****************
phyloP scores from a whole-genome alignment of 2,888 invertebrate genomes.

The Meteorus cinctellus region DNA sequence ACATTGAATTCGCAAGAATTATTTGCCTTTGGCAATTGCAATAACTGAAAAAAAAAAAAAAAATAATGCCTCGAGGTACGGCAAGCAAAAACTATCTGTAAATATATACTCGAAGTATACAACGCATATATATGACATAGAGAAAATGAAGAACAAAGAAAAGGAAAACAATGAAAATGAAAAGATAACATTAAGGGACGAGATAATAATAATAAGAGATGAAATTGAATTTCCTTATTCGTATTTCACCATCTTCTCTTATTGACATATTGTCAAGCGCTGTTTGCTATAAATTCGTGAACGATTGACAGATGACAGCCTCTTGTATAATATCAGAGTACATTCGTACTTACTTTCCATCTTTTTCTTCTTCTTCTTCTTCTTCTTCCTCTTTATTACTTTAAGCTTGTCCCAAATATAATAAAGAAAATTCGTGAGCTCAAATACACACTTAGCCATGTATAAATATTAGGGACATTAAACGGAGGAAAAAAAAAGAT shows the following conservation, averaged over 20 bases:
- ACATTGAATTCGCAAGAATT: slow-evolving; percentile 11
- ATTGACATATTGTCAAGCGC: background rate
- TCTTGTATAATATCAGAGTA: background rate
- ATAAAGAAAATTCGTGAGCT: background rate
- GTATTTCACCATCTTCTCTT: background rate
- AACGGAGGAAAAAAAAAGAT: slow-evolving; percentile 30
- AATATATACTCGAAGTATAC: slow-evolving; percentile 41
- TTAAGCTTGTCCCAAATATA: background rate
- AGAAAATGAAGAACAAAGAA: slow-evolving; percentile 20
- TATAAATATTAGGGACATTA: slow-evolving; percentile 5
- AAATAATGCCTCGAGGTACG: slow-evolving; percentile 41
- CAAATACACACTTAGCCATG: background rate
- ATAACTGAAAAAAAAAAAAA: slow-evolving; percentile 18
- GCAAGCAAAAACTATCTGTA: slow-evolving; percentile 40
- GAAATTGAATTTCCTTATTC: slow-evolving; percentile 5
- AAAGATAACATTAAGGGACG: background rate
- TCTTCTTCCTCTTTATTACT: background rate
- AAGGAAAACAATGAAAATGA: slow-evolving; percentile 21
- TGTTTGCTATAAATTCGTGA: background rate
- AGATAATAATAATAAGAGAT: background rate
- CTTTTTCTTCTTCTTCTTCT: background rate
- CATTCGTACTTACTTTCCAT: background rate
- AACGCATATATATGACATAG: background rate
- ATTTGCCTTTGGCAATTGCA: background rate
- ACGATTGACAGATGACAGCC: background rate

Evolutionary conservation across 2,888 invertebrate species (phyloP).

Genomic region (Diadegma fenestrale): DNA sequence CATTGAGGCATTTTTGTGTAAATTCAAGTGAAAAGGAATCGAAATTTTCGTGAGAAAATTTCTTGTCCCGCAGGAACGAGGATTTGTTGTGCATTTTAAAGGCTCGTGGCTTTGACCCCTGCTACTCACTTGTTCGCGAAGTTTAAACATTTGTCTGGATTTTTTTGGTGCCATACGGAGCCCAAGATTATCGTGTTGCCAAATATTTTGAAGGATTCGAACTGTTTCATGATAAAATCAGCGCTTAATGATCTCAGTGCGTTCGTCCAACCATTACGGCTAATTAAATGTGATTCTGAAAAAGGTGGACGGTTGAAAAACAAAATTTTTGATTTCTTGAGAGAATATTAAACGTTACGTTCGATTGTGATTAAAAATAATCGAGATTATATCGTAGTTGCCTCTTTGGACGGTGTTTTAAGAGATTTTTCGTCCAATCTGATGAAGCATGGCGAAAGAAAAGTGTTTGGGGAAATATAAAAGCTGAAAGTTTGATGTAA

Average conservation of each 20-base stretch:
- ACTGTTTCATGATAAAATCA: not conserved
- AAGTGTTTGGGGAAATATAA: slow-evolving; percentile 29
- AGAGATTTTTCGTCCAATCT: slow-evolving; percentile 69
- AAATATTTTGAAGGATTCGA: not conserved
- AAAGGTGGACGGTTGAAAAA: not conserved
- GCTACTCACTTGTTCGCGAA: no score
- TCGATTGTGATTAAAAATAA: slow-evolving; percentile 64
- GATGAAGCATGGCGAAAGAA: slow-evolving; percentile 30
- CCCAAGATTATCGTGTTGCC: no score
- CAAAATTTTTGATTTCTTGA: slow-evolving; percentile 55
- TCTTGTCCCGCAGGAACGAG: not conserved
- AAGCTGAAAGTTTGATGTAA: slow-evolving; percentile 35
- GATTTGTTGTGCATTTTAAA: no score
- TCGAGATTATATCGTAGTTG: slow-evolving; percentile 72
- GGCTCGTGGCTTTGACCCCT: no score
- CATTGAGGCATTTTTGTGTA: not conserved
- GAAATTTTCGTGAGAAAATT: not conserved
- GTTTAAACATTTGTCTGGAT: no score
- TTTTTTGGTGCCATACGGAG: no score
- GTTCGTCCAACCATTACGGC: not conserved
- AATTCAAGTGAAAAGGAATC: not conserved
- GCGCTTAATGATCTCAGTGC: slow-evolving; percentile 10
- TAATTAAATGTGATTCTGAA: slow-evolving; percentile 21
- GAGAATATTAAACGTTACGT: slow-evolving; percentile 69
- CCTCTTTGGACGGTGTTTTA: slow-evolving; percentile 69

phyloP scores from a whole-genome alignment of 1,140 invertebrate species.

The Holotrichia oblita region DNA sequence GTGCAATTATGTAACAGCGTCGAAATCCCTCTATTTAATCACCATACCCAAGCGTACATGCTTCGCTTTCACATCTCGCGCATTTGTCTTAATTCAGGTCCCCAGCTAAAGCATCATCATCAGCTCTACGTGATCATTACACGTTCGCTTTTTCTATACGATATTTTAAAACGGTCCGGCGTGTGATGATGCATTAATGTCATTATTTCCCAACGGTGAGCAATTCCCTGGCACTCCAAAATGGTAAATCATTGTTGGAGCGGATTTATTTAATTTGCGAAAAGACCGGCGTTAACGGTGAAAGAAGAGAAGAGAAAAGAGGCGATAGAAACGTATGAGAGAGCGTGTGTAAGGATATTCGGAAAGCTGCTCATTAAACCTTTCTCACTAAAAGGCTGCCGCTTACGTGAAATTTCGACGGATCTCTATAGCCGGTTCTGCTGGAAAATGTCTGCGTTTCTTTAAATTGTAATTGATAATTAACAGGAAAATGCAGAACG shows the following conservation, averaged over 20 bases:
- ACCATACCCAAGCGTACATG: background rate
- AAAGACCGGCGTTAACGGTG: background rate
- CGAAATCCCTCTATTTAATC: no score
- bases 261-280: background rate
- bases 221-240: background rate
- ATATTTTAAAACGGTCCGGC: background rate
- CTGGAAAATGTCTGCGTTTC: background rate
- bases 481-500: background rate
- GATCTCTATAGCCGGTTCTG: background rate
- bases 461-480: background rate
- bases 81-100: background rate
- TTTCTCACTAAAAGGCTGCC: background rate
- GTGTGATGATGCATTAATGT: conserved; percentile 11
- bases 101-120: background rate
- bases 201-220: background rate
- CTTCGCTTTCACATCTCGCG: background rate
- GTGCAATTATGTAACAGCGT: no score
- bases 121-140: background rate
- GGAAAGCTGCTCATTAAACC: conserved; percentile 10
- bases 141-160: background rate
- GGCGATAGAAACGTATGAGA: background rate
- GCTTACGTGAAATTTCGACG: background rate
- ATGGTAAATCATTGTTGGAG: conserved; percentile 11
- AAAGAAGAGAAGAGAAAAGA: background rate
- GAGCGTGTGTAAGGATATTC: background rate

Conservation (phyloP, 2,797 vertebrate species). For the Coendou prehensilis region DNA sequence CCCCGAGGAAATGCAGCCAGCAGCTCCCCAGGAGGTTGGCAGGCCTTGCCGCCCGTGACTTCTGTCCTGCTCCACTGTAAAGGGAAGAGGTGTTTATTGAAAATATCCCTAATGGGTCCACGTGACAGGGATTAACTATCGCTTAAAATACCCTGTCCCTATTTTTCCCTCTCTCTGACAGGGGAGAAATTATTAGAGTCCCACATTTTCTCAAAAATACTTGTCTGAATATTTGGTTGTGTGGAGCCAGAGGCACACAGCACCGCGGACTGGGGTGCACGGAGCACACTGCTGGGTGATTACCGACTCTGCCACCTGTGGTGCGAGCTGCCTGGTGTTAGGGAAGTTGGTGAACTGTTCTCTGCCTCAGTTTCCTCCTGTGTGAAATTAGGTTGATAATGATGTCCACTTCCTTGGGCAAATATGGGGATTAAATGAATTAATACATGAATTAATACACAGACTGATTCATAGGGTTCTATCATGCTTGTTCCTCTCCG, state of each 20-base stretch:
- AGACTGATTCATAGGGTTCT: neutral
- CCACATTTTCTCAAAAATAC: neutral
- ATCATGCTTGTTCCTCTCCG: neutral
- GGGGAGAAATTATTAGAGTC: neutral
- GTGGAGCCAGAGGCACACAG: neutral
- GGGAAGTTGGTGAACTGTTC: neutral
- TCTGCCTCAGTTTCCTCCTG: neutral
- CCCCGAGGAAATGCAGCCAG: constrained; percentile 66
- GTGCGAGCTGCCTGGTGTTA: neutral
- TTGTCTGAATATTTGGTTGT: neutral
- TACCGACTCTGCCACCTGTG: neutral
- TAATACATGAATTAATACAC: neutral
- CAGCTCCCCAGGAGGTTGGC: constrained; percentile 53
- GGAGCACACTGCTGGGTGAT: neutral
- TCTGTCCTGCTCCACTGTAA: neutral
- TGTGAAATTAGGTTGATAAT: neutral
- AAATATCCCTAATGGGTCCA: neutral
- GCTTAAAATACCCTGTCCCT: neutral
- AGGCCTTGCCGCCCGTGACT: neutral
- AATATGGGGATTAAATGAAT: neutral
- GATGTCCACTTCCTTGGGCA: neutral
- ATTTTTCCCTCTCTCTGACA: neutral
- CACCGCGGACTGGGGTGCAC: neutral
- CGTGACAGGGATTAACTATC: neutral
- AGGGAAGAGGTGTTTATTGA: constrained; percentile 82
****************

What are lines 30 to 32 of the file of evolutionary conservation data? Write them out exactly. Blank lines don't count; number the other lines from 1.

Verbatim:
Average conservation of each 20-base stretch:
- ACTGTTTCATGATAAAATCA: not conserved
- AAGTGTTTGGGGAAATATAA: slow-evolving; percentile 29